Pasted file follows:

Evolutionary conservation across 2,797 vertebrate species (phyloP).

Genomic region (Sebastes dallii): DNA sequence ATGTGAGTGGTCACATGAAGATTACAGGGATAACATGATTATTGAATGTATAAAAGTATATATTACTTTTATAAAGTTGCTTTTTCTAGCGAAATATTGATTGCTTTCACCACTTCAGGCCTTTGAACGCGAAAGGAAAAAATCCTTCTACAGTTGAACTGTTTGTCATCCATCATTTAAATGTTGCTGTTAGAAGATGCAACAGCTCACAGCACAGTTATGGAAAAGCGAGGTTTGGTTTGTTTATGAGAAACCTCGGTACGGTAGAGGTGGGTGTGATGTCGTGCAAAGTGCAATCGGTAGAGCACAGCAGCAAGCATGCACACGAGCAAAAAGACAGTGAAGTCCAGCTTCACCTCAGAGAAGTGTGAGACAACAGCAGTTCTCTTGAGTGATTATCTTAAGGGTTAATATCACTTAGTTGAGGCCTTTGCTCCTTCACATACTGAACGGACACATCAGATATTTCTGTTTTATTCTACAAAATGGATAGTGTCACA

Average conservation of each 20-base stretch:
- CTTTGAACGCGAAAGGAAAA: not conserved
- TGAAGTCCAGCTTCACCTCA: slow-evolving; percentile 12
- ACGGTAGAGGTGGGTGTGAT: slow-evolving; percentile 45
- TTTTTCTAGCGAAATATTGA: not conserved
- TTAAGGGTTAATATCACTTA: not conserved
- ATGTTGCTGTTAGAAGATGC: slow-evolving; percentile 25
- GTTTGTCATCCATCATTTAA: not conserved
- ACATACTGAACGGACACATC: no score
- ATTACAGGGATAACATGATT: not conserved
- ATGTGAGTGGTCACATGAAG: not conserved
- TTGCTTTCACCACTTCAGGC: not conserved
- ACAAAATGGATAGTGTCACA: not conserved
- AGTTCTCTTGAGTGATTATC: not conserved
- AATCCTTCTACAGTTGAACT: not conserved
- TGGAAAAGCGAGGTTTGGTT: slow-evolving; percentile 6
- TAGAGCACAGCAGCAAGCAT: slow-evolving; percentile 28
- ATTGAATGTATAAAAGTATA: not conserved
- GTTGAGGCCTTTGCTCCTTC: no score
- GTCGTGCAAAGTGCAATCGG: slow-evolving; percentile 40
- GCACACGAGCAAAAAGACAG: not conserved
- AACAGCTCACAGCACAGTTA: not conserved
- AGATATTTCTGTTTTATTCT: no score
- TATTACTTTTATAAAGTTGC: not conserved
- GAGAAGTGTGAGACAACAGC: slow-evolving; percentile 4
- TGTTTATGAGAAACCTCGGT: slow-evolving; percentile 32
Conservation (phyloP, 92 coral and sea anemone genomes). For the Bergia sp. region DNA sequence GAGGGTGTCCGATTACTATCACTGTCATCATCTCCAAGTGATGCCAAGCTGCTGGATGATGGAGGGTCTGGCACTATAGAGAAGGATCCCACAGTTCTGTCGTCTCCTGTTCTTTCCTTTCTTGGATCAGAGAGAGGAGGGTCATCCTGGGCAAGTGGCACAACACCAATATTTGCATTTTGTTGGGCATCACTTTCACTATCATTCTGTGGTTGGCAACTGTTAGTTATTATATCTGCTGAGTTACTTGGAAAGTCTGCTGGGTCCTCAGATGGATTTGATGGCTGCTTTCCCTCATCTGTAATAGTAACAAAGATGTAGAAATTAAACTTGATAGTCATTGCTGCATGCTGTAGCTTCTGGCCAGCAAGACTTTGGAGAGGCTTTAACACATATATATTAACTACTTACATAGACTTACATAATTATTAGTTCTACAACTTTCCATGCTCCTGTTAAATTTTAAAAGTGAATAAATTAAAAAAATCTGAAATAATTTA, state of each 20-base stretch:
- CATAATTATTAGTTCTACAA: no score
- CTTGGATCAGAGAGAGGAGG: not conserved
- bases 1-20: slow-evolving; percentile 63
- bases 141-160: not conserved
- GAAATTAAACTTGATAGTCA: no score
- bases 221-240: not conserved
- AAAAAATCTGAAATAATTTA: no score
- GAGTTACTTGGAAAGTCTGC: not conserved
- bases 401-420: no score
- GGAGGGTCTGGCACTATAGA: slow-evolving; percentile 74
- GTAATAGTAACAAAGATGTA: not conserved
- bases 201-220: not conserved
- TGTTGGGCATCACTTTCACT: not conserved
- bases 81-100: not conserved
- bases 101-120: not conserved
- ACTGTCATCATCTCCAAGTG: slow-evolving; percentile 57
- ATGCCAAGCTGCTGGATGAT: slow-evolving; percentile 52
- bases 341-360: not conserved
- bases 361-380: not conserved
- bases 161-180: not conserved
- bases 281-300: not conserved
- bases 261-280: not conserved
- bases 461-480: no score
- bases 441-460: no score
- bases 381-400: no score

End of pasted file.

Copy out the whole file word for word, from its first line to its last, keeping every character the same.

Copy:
Evolutionary conservation across 2,797 vertebrate species (phyloP).

Genomic region (Sebastes dallii): DNA sequence ATGTGAGTGGTCACATGAAGATTACAGGGATAACATGATTATTGAATGTATAAAAGTATATATTACTTTTATAAAGTTGCTTTTTCTAGCGAAATATTGATTGCTTTCACCACTTCAGGCCTTTGAACGCGAAAGGAAAAAATCCTTCTACAGTTGAACTGTTTGTCATCCATCATTTAAATGTTGCTGTTAGAAGATGCAACAGCTCACAGCACAGTTATGGAAAAGCGAGGTTTGGTTTGTTTATGAGAAACCTCGGTACGGTAGAGGTGGGTGTGATGTCGTGCAAAGTGCAATCGGTAGAGCACAGCAGCAAGCATGCACACGAGCAAAAAGACAGTGAAGTCCAGCTTCACCTCAGAGAAGTGTGAGACAACAGCAGTTCTCTTGAGTGATTATCTTAAGGGTTAATATCACTTAGTTGAGGCCTTTGCTCCTTCACATACTGAACGGACACATCAGATATTTCTGTTTTATTCTACAAAATGGATAGTGTCACA

Average conservation of each 20-base stretch:
- CTTTGAACGCGAAAGGAAAA: not conserved
- TGAAGTCCAGCTTCACCTCA: slow-evolving; percentile 12
- ACGGTAGAGGTGGGTGTGAT: slow-evolving; percentile 45
- TTTTTCTAGCGAAATATTGA: not conserved
- TTAAGGGTTAATATCACTTA: not conserved
- ATGTTGCTGTTAGAAGATGC: slow-evolving; percentile 25
- GTTTGTCATCCATCATTTAA: not conserved
- ACATACTGAACGGACACATC: no score
- ATTACAGGGATAACATGATT: not conserved
- ATGTGAGTGGTCACATGAAG: not conserved
- TTGCTTTCACCACTTCAGGC: not conserved
- ACAAAATGGATAGTGTCACA: not conserved
- AGTTCTCTTGAGTGATTATC: not conserved
- AATCCTTCTACAGTTGAACT: not conserved
- TGGAAAAGCGAGGTTTGGTT: slow-evolving; percentile 6
- TAGAGCACAGCAGCAAGCAT: slow-evolving; percentile 28
- ATTGAATGTATAAAAGTATA: not conserved
- GTTGAGGCCTTTGCTCCTTC: no score
- GTCGTGCAAAGTGCAATCGG: slow-evolving; percentile 40
- GCACACGAGCAAAAAGACAG: not conserved
- AACAGCTCACAGCACAGTTA: not conserved
- AGATATTTCTGTTTTATTCT: no score
- TATTACTTTTATAAAGTTGC: not conserved
- GAGAAGTGTGAGACAACAGC: slow-evolving; percentile 4
- TGTTTATGAGAAACCTCGGT: slow-evolving; percentile 32
Conservation (phyloP, 92 coral and sea anemone genomes). For the Bergia sp. region DNA sequence GAGGGTGTCCGATTACTATCACTGTCATCATCTCCAAGTGATGCCAAGCTGCTGGATGATGGAGGGTCTGGCACTATAGAGAAGGATCCCACAGTTCTGTCGTCTCCTGTTCTTTCCTTTCTTGGATCAGAGAGAGGAGGGTCATCCTGGGCAAGTGGCACAACACCAATATTTGCATTTTGTTGGGCATCACTTTCACTATCATTCTGTGGTTGGCAACTGTTAGTTATTATATCTGCTGAGTTACTTGGAAAGTCTGCTGGGTCCTCAGATGGATTTGATGGCTGCTTTCCCTCATCTGTAATAGTAACAAAGATGTAGAAATTAAACTTGATAGTCATTGCTGCATGCTGTAGCTTCTGGCCAGCAAGACTTTGGAGAGGCTTTAACACATATATATTAACTACTTACATAGACTTACATAATTATTAGTTCTACAACTTTCCATGCTCCTGTTAAATTTTAAAAGTGAATAAATTAAAAAAATCTGAAATAATTTA, state of each 20-base stretch:
- CATAATTATTAGTTCTACAA: no score
- CTTGGATCAGAGAGAGGAGG: not conserved
- bases 1-20: slow-evolving; percentile 63
- bases 141-160: not conserved
- GAAATTAAACTTGATAGTCA: no score
- bases 221-240: not conserved
- AAAAAATCTGAAATAATTTA: no score
- GAGTTACTTGGAAAGTCTGC: not conserved
- bases 401-420: no score
- GGAGGGTCTGGCACTATAGA: slow-evolving; percentile 74
- GTAATAGTAACAAAGATGTA: not conserved
- bases 201-220: not conserved
- TGTTGGGCATCACTTTCACT: not conserved
- bases 81-100: not conserved
- bases 101-120: not conserved
- ACTGTCATCATCTCCAAGTG: slow-evolving; percentile 57
- ATGCCAAGCTGCTGGATGAT: slow-evolving; percentile 52
- bases 341-360: not conserved
- bases 361-380: not conserved
- bases 161-180: not conserved
- bases 281-300: not conserved
- bases 261-280: not conserved
- bases 461-480: no score
- bases 441-460: no score
- bases 381-400: no score